The wreath ceremony happened before the official ceremony took place inside the cemetery (where Princess Margaret presided), as I recall. I also witnessed a vailing of the colours after the main event had ended, inside the cemetery. It was deeply moving ceremony for all who were there.
Bill Amatneek, 3 February 2013
The Ancien Moulin de Ranville, the Old Mill, is the location of a plaque to the memory of the Belgian fighters of the Piron Brigade who fell in August 1944.
Peter Hans van den Muijzenberg, 3 February 2013
Images from Rip Bulkeley, 30 October 2021
For several months I have been puzzling, as a historian with little vexillogical knowledge, about what is going on in Aivazovskii´s picture "Icebergs" (#64a). Although painted in 1870 the picture is usually thought to represent HIMS Mirnyi (converted from and then back to naval transport Ladoga) in about 1820, during the Bellingshausen Antarctic expedition. I have at last received some high-definition photographs from the Aivazovskii Museum at Feodosiya, Ukraine, attached, which if anything deepen the mystery. N.B. Aivazovskii would have worked from indirect sources, including conversations with Mirnyi´s captain, Lieutenant Mikhail Lazarev, with whom he was acquainted in his youth. Mirnyi/Ladoga was broken up in 1824 and Lazarev died in 1851.
There are two pennants in the picture, neither of which occurs in the Imperial Russian Navy section of your website, and neither of which incorporates the St Andrew´s saltire. The large one at the mizzen peak resembles your "broad pennant of officer commmanding" but without the saltire, which reinforces the identification as Mirnyi, since Bellingshausen commanded the squadron from Vostok. (The upper, white part of the mizzen pennant is hard to make out againt the background, but its position on the halyard shows that it is indeed there.) The narrow red and white pennant at the mainmast truck is also absent from your website, as far as I can tell. It is relevant that the ships would have aimed for maximum visibility in usually very difficult sailing conditions.
The question of what is going on aboard the ship is also relevant. She is at anchor despite her rather dubious situation, with all sails furled, boats in-board and most of the crew on the foredeck. My hypothesis is that this is a church service, with the chaplain as the standing figure in the bows.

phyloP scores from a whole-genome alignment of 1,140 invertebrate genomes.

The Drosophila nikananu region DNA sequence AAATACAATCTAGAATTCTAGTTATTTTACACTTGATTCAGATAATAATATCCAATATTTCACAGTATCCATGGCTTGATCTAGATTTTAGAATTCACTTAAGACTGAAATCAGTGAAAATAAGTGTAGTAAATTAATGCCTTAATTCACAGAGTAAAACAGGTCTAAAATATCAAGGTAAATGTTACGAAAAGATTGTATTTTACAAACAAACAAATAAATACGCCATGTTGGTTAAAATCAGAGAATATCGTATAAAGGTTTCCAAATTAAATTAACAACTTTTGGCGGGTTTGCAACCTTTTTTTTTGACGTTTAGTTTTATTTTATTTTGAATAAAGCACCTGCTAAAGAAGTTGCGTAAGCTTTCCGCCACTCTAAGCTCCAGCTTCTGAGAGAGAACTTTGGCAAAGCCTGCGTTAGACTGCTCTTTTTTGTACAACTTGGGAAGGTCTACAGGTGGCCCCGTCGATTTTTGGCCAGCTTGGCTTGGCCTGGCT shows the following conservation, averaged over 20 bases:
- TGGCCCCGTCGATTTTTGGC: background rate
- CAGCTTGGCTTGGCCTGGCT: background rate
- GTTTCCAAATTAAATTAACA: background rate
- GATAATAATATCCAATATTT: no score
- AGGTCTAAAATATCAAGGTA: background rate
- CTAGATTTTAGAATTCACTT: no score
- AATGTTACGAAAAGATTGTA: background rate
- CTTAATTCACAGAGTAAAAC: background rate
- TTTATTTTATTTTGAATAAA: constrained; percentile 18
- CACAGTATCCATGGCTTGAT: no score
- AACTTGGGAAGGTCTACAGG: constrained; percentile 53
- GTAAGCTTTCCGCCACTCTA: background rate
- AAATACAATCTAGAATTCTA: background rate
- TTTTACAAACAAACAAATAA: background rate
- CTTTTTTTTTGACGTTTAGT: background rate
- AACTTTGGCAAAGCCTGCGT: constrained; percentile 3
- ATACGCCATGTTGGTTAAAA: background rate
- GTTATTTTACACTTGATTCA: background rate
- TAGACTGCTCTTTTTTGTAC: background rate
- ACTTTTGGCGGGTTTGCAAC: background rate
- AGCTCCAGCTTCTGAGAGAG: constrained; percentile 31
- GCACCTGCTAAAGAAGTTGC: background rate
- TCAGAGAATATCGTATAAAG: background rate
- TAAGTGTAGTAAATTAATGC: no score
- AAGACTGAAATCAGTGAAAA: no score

Bellingshausen mentions hoisting "stern flag and prayer flag" on 23 December 1820, for example, for the service of thanksgiving for the Emperor's birthday. And he mentions the prayer flag again elsewhere. But the IRN's prayer flag (also not on your site) was a blue cross on a white field, also a flag rather than a pennant. I attach both the Imperial Navy (#64a) and the modern Russian Navy (#64b) versions, the former from Peter the Great's Naval Orders, the latter from today's chaplaincy website.
Lastly, there is the question of the fore topgallant yard. Unlike any other spar in the picture, this one has about 30% of its port end missing, the part beyond the outer stays. There are also some strange dark splodges scattered about the peak of the iceberg behind it, not repeated elsewhere and distinct from the blue ice shadows throughout the painting. Could all this have resulted from deletion of the prayer flag by the artist (who kept possession of the picture for many decades), or else defacement by unknown persons? Well, the Bolsheviks certainly practiced iconoclasm towards buildings, especially churches, and statues, but I have never heard of anything similar being done to a secular painting. There is also the minor consideration that any such 'lost' flag would usually be hoisted to the starboard yardarm, not the port. But Aivazovskii may have exercised artistic licence.
It would of course be much neater if the two pennants could amount to Bellingshausen´s "stern flag and prayer flag", without having to bring in the mess at the fore topgallant, which may simply be due to natural causes.
Rip Bulkeley, 30 October 2012
I do not believe that is a pennant. It seems to be the rectangular white/blue/red rectangular merchant flag, although with the flag billowing and the iceberg in the background rendering the white outer edges indistinct I can see how it might appear as a pennant. According to the FOTW website the merchant ensign was flown by cargo ships operated by the Navy until 1845. It was also known at one time as the "stern flag".
Ned Smith, 1 November 2010
Those trying to find more information on this might want to use the search terms Ivan Aivazovsky - Icebergs in the Atlantic.
I believe the "mizzen pennant" is actually on the gaff, but I agree that, although the white is hard to see against the iceberg, it is indeed there and actually a tricolour of white, red, and blue. What we list as "Broad-pennant of the first commander" is indeed similar, but in this case there's no saltire.
However, I'd say that the flag's white actually gets wider again, about 3/4 towards the fly, Ahough I'm not entirely sure, I'd say we're seeing a rectangular flag which is moving in the wind and thereby obscuring the lower fly corner, while the upper fly corner has just whipped back and makes it seem larger. This would make it the Russian ensign.